Evaluating candidates based on their religious views
aebrownstein at ucdavis.edu
Tue Sep 22 16:05:21 PDT 2009
I don't doubt that there is a line here, but I'm having a lot of trouble drawing it. Is the critical fact that voters are rejecting individuals one at a time while discriminatory policies operate more generally (sort of a distinction between administrative and legislative action)? And are we only talking about voters rejecting individuals who work directly for the government? What about voter rejection of individual contracts with suppliers of goods because of the supplier's race or religion? What about government grants? Would it be constitutional to require that every grant a state provided to a non-profit organization must be subject to voter approval even though that results in the consistent rejection of grants to faith-based organizations representing minority religions? What about referenda reviewing land use decisions? Would there be a constitutional problem if the voters continually rejected zoning for the houses of worship of minority faiths while they approved similar zoning requests for the houses of worship of more popular faiths?
From: religionlaw-bounces at lists.ucla.edu [mailto:religionlaw-bounces at lists.ucla.edu] On Behalf Of Vance R. Koven
Sent: Tuesday, September 22, 2009 1:43 PM
To: Law & Religion issues for Law Academics
Subject: Re: Evaluating candidates based on their religious views
I suspect that the analysis here is based on something even more fundamental than constitutional law, which is republican government theory. Since in a republican polity the people *are* sovereign, constitutional analysis is limited to the institutions and processes the people select to effect their chosen governmental structure. Therefore, although a constitution can specify that organs of state can determine qualification to vote, and what sorts of things voters can do directly (e.g. referendums), the direct powers and the limitations on the powers of governmental bodies have to be driven by the sovereign public. One example of how this plays out is in amendments: assuming one follows the methodology prescribed by the constitution, a constitutional amendment can't itself be "unconstitutional." All of which is a long way of saying that Eugene is specifically right that if the people wanted the institutions of government to be able to limit the motivations on which voters can vote, the constitution would have to specify that pretty clearly as a limitation on popular sovereignty.
The difference between collusively voting for or against someone based on religion (or any other criterion) and collusively voting to enact a law that only people fulfilling a particular criterion are eligible for a position, is the difference between direct sovereign conduct and the manipulation of governmental institutions. Since the constitution describes how the latter can be done, failing to do it that way makes the action subject to constitutional attack. Contrast a collusive vote (if this were possible) to amend the constitution to require the same thing that the putative law would require, and that would be (at least legally) unassailable.
On Tue, Sep 22, 2009 at 3:28 PM, Volokh, Eugene <VOLOKH at law.ucla.edu<mailto:VOLOKH at law.ucla.edu>> wrote:
The last question reminds me of Justice Powell's dissent in Branti v. Finkel, where he pointed out that "The voters of Rockland County are free to elect their public defender and assistant public defenders instead of delegating their selection to elected and appointed officials. Certainly the Court's holding today would not preclude the voters, the ultimate "hiring authority," from choosing both public defenders and their assistants by party membership. The voters' choice of public officials on the basis of political affiliation is not yet viewed as an inhibition of speech; it is democracy. Nor may any incumbent contend seriously that the voters' decision not to reelect him because of his political views is an impermissible infringement upon his right of free speech or affiliation. In other words, the operation of democratic government depends upon the selection of elected officials on precisely the basis rejected by the Court today."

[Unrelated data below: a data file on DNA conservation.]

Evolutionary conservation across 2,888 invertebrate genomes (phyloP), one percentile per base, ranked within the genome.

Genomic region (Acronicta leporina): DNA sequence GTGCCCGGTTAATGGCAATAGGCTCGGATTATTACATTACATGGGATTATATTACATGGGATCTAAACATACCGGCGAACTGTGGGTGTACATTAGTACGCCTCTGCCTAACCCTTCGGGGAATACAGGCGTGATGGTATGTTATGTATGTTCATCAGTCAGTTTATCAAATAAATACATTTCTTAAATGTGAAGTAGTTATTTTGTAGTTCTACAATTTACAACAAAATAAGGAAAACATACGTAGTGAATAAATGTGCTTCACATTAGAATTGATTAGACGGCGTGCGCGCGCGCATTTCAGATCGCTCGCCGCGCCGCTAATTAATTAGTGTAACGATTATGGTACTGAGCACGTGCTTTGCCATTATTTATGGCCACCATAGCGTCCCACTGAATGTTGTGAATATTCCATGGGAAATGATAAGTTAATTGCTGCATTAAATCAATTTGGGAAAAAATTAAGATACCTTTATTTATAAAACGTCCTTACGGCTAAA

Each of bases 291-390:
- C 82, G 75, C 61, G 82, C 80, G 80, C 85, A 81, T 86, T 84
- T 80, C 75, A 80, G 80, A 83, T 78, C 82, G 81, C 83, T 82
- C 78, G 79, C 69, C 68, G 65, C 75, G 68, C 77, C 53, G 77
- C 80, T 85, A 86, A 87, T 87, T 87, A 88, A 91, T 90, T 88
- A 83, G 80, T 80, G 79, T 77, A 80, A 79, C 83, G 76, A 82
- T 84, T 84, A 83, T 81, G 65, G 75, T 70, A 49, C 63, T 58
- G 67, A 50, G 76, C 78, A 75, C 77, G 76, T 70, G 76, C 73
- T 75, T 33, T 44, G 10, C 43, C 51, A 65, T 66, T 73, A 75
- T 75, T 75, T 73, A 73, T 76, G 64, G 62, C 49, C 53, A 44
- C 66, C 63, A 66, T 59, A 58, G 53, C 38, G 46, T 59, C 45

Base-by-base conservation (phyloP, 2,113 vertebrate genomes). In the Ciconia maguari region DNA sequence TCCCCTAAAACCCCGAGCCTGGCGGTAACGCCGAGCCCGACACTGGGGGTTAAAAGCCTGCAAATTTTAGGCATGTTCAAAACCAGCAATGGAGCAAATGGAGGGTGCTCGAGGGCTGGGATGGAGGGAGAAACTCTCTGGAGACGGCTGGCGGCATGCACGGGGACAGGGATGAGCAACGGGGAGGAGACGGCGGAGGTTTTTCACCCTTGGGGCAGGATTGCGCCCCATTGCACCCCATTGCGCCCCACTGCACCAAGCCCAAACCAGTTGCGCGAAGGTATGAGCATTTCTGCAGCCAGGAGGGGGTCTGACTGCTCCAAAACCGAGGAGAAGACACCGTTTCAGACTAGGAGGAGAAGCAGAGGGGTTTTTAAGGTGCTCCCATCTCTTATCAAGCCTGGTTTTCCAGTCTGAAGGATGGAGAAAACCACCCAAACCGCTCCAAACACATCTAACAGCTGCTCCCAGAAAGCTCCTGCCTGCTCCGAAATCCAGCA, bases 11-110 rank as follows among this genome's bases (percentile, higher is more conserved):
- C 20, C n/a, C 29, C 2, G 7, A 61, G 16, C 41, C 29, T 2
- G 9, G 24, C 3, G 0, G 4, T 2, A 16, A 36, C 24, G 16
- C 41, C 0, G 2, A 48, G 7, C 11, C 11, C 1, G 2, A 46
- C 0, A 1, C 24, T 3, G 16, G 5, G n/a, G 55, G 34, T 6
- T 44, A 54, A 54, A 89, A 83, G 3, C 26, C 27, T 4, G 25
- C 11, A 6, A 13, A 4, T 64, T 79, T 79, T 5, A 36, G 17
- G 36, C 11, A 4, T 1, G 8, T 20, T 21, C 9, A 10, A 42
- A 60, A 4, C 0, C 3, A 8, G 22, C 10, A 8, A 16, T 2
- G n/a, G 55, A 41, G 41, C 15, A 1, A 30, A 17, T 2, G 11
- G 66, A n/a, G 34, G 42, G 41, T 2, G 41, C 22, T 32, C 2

Yet that didn't carry the day, presumably because voters - the sovereign - are entitled to make election decisions on bases that government officials may not use in appointment decisions. This may be especially unappealing when the basis is race or religion, as opposed to ideology, but I think the underlying constitutional analysis must be similar: The voters' choice of public officials on any basis the voters please, and not just ideology, is democracy. Surely if, to borrow from Ricci, black voters give preference to black candidates over more qualified white or Hispanic candidates - for any office, high or low - that is no constitutional violation.
Alan Brownstein writes:
I don't have a satisfactory analysis of this issue either, but there are lots of interesting hypos that push the edge of the envelope. Two examples:
Would the primary of a political party limited to candidates of a particular faith be constitutional?
By analogy to the firefighter's Title VII case from last term. The names of the top ten candidates for promotion to Captain or other leadership positions in the fire department (the candidates who scored highest on the exams and tests used for promotions) are submitted to the voters for approval. All candidates of a particular religion (or race) are regularly rejected by the electorate, even if they have the highest scores. Are these promotion decisions constitutional?
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Vance R. Koven
Boston, MA USA
vrkoven at world.std.com<mailto:vrkoven at world.std.com>
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